The Web makes it much easier to figure out what consumers really think about your company and products–making the marketer’s job less of an art and more of a science. There are a variety of handy techniques for gathering information from the Web, including software and services that measure brand reputation and the public reaction to individual product launches. Now, thanks to the latest new capabilities coming from the analytics community, these tools are becoming even more powerful.
This week, IBM’s software folks released a new package aimed at making it much easier for marketers to gather and interpret what’s being said online–and act on it. The software gathers comments made about products from a wide variety of sources including Facebook, Twitter, wikis, blogs, and RSS feeds. It considers not only typed comments but the graphical emoticons that people frequently attach to their missives. “Short messages are fairly emotionless, in general. To compensate, people use emoticons to convey how they really feel,” says Erick Brethenoux, vice president of corporate development at IBM’s SPSS subsidiary. “These symbols are meaningful in their own way, so we wanted to include them.” Here’s a demonstration of how we interpret the intent of emoticons.
Text analysis is improving, too. Different industries have their own lingo. The word “security,” for instance, means something quite different in financial services than it does in home electronics. So our programmers created dozens of specialized taxonomies for fields ranging from life sciences and banking to insurance and consumer electronics.
The software package enables companies to integrate Web info into data models along with their own internal data, including information harvested from customer profiles, transaction records, e-mails, SMS text messages, call center notes, and survey results.
But while it’s valuable to know what consumers, in general, think about your products, it’s even more useful to know what an individual customer thinks at the moment when it matters the most–when they decide to do business with you or not. Marketers call this “the moment of truth.”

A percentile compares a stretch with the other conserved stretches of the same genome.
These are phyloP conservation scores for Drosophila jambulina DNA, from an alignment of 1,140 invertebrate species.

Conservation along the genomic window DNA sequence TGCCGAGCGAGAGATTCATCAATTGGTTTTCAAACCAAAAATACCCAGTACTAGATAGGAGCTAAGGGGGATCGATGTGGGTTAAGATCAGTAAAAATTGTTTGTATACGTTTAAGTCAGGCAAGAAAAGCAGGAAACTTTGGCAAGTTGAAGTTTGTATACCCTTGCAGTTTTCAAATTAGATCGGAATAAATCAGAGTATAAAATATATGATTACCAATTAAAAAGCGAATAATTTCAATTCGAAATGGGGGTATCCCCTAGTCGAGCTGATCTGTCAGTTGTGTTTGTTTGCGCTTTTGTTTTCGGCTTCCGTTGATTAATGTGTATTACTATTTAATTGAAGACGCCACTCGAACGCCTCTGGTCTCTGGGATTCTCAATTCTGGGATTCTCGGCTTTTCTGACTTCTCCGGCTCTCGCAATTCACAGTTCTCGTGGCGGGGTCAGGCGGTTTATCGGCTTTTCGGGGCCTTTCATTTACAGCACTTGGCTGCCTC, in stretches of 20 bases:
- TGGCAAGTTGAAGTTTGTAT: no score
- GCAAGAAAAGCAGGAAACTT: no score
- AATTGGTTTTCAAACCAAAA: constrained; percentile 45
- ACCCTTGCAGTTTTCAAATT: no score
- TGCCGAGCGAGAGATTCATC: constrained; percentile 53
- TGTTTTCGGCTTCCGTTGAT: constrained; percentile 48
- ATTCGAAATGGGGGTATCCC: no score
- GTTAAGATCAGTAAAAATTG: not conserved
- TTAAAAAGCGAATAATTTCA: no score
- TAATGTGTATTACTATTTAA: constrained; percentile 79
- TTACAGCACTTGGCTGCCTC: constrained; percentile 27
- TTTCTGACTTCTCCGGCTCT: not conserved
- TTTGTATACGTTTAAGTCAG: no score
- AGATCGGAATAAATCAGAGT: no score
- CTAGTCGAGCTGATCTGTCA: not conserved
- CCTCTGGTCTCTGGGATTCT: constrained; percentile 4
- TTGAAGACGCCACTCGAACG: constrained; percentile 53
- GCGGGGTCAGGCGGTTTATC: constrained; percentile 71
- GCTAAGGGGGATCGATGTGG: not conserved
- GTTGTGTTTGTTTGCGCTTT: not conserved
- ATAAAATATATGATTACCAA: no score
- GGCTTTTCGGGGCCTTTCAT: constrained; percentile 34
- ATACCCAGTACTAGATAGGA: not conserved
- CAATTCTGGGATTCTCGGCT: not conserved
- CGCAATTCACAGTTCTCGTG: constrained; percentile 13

Brethenoux learned this lesson through personal experience…
Back in 2008, he was stuck in O’Hare facing flight delay death by a thousand cuts. Every 15 minutes or so, the gate agents would post a new departure time. Brethenoux and the other passengers were stuck at the gate, and getting more frustrated by the minute.
Finally, fed up, he approached a gate agent. Rather than put him off, she pulled up information about him on her computer, saw that he wasn’t a member of the airline’s lounge club, and offered him a free 3-month trial membership, starting immediately. He could spend his waiting time in a relaxed setting secure in the knowledge that he’d be notified when the flight was ready to leave. Brethenoux liked the service so much that three months later he signed up for an annual membership. “The company got $300 out of me and made me a happy traveler,” he says. “She up sold me out of a very frustrating situation.”
In fact, Brethenoux’s experience had a happy ending twice over. It turned out that the airline was using SPSS’s predictive analytics software to handle his situation. So, in a sense, he had himself to thank for his positive customer experience.